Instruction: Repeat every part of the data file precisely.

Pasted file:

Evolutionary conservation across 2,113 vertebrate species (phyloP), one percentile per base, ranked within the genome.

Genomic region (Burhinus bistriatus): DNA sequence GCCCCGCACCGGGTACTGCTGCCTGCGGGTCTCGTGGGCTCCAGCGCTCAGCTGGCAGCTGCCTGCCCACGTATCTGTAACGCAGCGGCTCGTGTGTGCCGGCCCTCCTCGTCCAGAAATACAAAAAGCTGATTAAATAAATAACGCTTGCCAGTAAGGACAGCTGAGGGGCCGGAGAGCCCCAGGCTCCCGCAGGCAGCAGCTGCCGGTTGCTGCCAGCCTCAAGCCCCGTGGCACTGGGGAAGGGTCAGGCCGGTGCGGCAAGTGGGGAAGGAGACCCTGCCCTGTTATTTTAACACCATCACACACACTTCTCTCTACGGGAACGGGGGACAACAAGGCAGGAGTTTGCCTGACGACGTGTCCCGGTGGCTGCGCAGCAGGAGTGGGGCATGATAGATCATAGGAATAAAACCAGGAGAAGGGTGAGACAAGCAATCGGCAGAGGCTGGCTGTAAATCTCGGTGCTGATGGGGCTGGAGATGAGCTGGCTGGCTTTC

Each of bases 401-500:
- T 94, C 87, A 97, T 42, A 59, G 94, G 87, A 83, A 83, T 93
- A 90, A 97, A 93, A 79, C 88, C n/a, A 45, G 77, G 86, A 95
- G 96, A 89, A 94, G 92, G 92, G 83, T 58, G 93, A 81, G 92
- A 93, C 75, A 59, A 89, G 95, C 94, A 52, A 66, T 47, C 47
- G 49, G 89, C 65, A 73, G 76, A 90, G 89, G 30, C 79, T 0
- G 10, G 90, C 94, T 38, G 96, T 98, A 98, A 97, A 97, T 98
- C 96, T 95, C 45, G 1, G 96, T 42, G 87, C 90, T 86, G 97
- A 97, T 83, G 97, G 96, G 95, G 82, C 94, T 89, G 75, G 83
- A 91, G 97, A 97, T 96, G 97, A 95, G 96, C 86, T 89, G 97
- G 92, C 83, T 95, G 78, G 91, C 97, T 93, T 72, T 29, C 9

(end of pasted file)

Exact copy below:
Evolutionary conservation across 2,113 vertebrate species (phyloP), one percentile per base, ranked within the genome.

Genomic region (Burhinus bistriatus): DNA sequence GCCCCGCACCGGGTACTGCTGCCTGCGGGTCTCGTGGGCTCCAGCGCTCAGCTGGCAGCTGCCTGCCCACGTATCTGTAACGCAGCGGCTCGTGTGTGCCGGCCCTCCTCGTCCAGAAATACAAAAAGCTGATTAAATAAATAACGCTTGCCAGTAAGGACAGCTGAGGGGCCGGAGAGCCCCAGGCTCCCGCAGGCAGCAGCTGCCGGTTGCTGCCAGCCTCAAGCCCCGTGGCACTGGGGAAGGGTCAGGCCGGTGCGGCAAGTGGGGAAGGAGACCCTGCCCTGTTATTTTAACACCATCACACACACTTCTCTCTACGGGAACGGGGGACAACAAGGCAGGAGTTTGCCTGACGACGTGTCCCGGTGGCTGCGCAGCAGGAGTGGGGCATGATAGATCATAGGAATAAAACCAGGAGAAGGGTGAGACAAGCAATCGGCAGAGGCTGGCTGTAAATCTCGGTGCTGATGGGGCTGGAGATGAGCTGGCTGGCTTTC

Each of bases 401-500:
- T 94, C 87, A 97, T 42, A 59, G 94, G 87, A 83, A 83, T 93
- A 90, A 97, A 93, A 79, C 88, C n/a, A 45, G 77, G 86, A 95
- G 96, A 89, A 94, G 92, G 92, G 83, T 58, G 93, A 81, G 92
- A 93, C 75, A 59, A 89, G 95, C 94, A 52, A 66, T 47, C 47
- G 49, G 89, C 65, A 73, G 76, A 90, G 89, G 30, C 79, T 0
- G 10, G 90, C 94, T 38, G 96, T 98, A 98, A 97, A 97, T 98
- C 96, T 95, C 45, G 1, G 96, T 42, G 87, C 90, T 86, G 97
- A 97, T 83, G 97, G 96, G 95, G 82, C 94, T 89, G 75, G 83
- A 91, G 97, A 97, T 96, G 97, A 95, G 96, C 86, T 89, G 97
- G 92, C 83, T 95, G 78, G 91, C 97, T 93, T 72, T 29, C 9